- Brain Abscess– Increased intracranial (within skull) pressure because of space occupying lesion, which follows abscess collection which results in severe shooting headache or pain.
- Epidural Abscess– Shooting lower back pain or neck pain is rarely caused by epidural abscess.
- Tooth Abscess– Tooth abscess causes severe shooting pain over tooth and gum. The pain is often spread over maxillary or mandibular bone.
Ulcers as a Cause For Shooting Pain in Abdomen and Mouth
- Stomach ulcer– Mucosal ulcer of stomach and duodenum causes shooting pain. Pain is often felt over right upper abdomen and umbilicus.
- Oral Ulcer– Multiple oral ulcer causes shooting pain during mastication and drinking citric juices.
Vascular Diseases Causing Shooting Pain
- Shooting Pain in Abdomen and Lower Back Due To Abdominal Aneurysm – Partial ruptured abdominal aortic aneurysm causes classic shooting pain over lower back and abdomen. The symptom can be life saving if investigated to rule out aneurysm. Early investigation and diagnosis can prevent life threatening rupture of aneurysm.
- Shooting Pain in the Head Due To Cerebral Aneurysm– Cerebral (brain) aneurysm causes shooting pain in the head of shooting headache, which is often pulsatile. Early diagnosis can prevent rupture of aneurysm resulting in bleeding and life threatening complications.
- Shooting Pain in Chest and Abdomen Due To Thoracic Aneurysm– Thoracic aneurysm is divided as type 1 to 3 depending on location of aneurysm over the thoracic aorta. Aneurysm when causes dissection of aorta then patient feels severe shooting pain. Such pain often follows life-threatening complications such rupture of aorta and profuse bleeding.
Cancers Causing Shooting Pain
- Benign Cancer– Benign cancer grows in size and eventually causes pressure over surrounding organs. Pressure over surrounding nerve and nerve plexus causes severe shooting pain mostly distributed along the nerve, which is affected by pressure.
- Malignant Cancer– Malignant cancer penetrate through surrounding organs and often causes rupture of blood vessels resulting in shooting pain. Similarly local spread of cancer encroaches into surrounding nerve and nerve plexus resulting in severe shooting pain.
- Metastatic Malignant Cancer– Metastatic cancer spreads through distant bones and soft tissue. Spread over vertebrae causes pressure over spinal cord and shooting pain in lower leg.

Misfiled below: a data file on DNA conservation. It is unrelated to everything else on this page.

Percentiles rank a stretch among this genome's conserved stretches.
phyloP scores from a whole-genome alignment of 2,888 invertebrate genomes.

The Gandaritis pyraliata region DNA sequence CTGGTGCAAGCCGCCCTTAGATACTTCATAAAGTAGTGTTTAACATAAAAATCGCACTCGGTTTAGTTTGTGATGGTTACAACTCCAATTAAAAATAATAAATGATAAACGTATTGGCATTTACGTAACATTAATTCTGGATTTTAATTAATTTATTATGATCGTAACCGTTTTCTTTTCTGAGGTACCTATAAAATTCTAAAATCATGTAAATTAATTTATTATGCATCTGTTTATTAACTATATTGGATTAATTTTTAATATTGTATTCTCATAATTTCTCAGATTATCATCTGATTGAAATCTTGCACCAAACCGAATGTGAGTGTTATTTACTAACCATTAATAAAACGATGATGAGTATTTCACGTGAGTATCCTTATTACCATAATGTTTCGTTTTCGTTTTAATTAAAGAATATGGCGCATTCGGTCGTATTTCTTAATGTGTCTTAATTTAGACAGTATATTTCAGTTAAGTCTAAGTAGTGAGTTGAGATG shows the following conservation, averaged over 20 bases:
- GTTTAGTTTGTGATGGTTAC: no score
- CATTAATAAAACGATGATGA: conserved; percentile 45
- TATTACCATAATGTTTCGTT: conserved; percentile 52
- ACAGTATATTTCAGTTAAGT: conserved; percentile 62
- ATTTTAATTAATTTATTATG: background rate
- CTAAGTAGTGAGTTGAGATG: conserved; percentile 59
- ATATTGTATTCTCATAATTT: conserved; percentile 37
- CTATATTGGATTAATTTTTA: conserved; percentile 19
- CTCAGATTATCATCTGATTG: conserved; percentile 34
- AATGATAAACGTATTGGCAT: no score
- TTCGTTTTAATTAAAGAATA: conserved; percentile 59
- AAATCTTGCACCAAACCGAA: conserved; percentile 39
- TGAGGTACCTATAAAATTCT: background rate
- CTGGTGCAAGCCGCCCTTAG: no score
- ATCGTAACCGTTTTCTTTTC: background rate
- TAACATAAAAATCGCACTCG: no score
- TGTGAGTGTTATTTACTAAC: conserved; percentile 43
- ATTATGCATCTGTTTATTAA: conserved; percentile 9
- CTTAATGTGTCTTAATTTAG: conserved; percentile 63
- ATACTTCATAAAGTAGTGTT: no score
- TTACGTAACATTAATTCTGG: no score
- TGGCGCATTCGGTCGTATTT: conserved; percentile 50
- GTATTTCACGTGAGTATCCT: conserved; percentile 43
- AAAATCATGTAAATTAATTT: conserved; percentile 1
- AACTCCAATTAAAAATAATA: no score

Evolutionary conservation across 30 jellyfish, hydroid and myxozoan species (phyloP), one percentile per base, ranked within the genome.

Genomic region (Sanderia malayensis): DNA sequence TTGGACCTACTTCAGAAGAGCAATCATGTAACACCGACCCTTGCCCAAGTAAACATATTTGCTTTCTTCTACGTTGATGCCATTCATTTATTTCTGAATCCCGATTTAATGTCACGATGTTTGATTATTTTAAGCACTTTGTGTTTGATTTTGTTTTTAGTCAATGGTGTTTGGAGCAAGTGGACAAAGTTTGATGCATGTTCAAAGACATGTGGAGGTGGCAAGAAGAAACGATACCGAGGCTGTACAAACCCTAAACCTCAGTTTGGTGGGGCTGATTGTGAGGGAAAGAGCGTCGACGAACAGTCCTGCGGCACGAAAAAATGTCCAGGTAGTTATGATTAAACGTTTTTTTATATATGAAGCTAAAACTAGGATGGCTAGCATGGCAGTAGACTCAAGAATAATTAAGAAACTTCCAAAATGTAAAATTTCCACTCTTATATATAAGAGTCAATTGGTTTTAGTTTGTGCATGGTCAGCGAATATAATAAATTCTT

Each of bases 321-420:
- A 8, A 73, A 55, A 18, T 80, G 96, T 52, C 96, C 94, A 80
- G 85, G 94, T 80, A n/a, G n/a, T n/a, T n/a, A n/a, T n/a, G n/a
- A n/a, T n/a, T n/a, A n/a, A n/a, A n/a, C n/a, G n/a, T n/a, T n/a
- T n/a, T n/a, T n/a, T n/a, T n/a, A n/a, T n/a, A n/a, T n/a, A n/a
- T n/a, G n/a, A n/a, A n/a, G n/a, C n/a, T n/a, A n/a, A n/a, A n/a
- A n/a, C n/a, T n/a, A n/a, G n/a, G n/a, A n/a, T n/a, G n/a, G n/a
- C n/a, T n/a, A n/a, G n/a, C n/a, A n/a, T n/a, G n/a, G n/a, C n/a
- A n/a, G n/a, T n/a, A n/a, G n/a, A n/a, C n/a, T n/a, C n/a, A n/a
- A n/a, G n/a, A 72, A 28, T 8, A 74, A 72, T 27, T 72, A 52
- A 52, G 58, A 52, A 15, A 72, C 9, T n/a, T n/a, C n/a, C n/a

Fractures Causing Shooting Pain in Chest, Arms and Legs
- Shooting Chest Wall Pain– Shooting pain in chest wall is often associated with fractured rib. Fractured rib may be associated with pneumothorax or air pocket out side lung in chest wall.
- Shooting Pain in Arms and Legs– Shooting pain in arms and legs is caused by fracture of one of the extremities bone. Fracture is caused by sports injury, domestic fall, automobile accident or work injury.
Joint Dislocation Causing Shooting Pain in Joints
- Sudden Severe Pain– Dislocation causes sudden intense shooting pain in dislocated joint followed by joint swelling and deformity.
Nerve Lesions Causing Shooting Pain in Face, Chest, Arms and Legs
- Shooting Pain in Face Cause By Postherpetic Neuralgia– Shingles or herpes zoster is a viral inflammatory disease mostly affects nerve cells in spinal cord. Herpes zoster causes severe shooting nerve pain known as postherpetic neuralgia. Postherpetic neuralgia is observed in trigeminal, intercostal (thoracic spinal nerve), cervical and lumbar nerve. Trigeminal postherpetic neuralgia pain is spread over one side of face. Intercostal neuralgia is observed over chest wall under the ribs. Cervical and lumber postherpetic neuralgia shooting pain is observed over arms and legs.
- Radicular Shooting Pain in Arms and Legs– Disc herniation or bulge disc causes pressure over spinal nerve resulting in shooting pain along the nerve known as radicular pain. Most of the radicular pain results in shooting pain. Cervical radicular pain is observed along the arm, thoracic radicular pain is spread along chest wall under the ribs and lumbar radicular pain is spread along the nerves in leg.